Ontario Wildflowers website

The Monday Garden

Issue No. 83 - October 26, 2003
by Sue Sweeney

Purple loosestrife (Lythrum salicaria) lines the banks of the Mill River and just about every other waterway in the USA mainland and a good part of Canada.

Here it is turning red in the fall; note the brown seed scapes, which will last through the winter. Sources agree that this member of the loosestrife family was imported into northeastern USA and Canada in the 1800's from Eurasia for ornamental and medical purposes.

While loosestrife apparently does have medical value, reportedly including for relief of symptoms of Crohn's disease, this lover of wet and sun is a hazard to wetlands. Once imported, loosestrife ran riot in short order, crowding out many other species, including rare ones.

According to the US Park Department (which measures such things), one purple loosestrife plant can produce 2 or 3 million seeds a year, that are then spread by water and wind. Once established, loosestrife also spreads quickly by underground roots. Ecologists object to it because it destroys bio-diversity and, they say, is much less valuable to wildlife than the plants it replaces.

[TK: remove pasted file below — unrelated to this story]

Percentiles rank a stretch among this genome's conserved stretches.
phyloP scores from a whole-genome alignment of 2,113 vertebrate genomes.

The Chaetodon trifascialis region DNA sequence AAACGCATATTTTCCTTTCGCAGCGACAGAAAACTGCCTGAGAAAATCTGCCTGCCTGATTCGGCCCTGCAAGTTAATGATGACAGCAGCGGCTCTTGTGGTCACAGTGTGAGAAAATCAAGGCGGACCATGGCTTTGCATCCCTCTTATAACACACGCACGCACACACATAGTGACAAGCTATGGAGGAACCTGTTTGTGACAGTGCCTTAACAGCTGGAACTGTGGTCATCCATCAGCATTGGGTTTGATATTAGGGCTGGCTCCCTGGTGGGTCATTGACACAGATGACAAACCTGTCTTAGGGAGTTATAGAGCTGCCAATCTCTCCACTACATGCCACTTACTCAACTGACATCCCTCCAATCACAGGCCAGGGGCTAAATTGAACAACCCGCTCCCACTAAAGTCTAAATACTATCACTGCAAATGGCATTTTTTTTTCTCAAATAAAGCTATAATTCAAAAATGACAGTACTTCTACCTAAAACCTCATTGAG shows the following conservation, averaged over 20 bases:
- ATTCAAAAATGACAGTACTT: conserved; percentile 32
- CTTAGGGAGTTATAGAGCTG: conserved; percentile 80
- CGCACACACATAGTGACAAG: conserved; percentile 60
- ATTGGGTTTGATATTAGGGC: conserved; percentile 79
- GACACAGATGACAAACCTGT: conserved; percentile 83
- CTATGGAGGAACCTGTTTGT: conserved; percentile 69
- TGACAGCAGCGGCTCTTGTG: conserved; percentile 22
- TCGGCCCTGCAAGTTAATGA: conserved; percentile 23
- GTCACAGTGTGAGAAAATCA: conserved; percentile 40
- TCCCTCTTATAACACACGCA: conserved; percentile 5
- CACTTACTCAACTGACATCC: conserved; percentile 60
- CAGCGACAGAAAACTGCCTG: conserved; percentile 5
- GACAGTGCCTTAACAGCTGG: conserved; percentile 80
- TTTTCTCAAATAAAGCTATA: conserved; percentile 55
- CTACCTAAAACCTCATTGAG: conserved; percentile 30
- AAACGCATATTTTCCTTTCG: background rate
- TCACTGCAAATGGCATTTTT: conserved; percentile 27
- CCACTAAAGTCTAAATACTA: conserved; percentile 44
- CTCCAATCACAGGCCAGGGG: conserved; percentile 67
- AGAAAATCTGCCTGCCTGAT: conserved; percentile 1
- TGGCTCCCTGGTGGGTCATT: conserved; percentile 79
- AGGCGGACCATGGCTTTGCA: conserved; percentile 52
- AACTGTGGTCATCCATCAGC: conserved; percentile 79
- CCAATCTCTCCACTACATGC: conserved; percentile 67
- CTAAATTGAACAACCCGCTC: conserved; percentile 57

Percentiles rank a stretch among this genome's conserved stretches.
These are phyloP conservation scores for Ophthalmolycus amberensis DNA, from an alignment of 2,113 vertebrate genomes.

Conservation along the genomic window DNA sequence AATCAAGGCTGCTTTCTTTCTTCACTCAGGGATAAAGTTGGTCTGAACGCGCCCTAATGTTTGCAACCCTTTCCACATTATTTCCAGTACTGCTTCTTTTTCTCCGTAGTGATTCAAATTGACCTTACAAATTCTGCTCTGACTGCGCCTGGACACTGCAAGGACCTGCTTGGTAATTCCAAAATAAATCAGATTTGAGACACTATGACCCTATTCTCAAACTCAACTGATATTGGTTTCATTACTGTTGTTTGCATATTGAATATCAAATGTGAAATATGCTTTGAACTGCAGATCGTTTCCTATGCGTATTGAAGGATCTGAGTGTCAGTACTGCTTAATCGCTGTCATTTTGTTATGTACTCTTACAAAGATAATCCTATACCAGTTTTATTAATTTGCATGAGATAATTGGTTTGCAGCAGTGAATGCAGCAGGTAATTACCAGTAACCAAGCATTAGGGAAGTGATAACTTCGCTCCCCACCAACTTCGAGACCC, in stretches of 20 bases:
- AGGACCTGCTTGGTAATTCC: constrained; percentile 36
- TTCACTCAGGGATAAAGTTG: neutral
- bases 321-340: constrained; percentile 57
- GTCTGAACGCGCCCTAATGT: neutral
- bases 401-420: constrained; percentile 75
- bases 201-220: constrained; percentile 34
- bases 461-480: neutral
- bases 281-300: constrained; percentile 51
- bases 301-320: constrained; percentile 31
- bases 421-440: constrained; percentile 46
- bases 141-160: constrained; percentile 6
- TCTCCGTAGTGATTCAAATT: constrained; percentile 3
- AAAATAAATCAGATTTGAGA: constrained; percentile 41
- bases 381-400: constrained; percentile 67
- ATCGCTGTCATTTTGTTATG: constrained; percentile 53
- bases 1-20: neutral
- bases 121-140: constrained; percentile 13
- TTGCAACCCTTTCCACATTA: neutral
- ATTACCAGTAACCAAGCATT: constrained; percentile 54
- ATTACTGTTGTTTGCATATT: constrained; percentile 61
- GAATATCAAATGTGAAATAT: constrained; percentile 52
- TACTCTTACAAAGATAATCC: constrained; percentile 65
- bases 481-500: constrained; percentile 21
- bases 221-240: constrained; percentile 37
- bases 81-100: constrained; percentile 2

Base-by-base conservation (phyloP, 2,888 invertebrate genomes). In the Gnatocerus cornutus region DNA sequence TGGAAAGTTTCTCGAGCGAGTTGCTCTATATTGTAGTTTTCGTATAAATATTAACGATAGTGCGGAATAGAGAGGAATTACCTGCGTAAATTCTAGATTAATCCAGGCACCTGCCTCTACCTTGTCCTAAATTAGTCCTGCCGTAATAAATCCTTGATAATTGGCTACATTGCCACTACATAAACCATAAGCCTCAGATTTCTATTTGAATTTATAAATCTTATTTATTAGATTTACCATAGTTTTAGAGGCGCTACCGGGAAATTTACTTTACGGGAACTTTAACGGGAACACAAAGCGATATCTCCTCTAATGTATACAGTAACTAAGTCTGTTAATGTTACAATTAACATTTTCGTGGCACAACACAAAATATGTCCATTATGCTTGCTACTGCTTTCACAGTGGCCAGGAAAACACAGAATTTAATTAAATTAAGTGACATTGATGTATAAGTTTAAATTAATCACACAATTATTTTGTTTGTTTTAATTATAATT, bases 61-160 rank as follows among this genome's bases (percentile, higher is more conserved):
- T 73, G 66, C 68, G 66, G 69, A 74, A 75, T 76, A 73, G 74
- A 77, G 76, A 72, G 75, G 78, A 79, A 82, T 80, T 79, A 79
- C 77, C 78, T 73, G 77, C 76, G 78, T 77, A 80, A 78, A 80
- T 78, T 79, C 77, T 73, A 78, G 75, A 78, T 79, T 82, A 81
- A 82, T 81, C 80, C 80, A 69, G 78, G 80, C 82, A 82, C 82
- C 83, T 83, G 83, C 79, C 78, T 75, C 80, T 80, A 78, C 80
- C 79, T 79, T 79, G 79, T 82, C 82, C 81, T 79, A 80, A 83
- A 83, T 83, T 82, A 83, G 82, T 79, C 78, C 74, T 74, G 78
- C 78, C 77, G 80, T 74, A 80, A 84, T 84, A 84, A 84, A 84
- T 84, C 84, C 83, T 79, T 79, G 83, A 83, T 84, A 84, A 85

Loosestrife is so widespread, I can't imagine how it could ever be eradicated. It can be controlled by repeatedly cutting it to the ground, which weakens the existing plant (a perennial) and prevents it from going to seed. It can also be dug up which is OK for one or two isolated plants, but the digging disturbs the soil which encourages a whole new array of noxious weeds. There are several kinds of beetles which has been imported by the USDA to munch up the stuff.

At least it's pretty, here are the summer flowers:


Further reading and more pictures:
National Park Service: http://www.nps.gov/plants/alien/pubs/midatlantic/lysa.htm
From The Monday Garden. Copyright © by Sue Sweeney. Reproduced with permission. 

More articles from The Monday Garden

"The Monday Garden" is a FREE email publication published by Sue Sweeney. Visit The Monday Garden website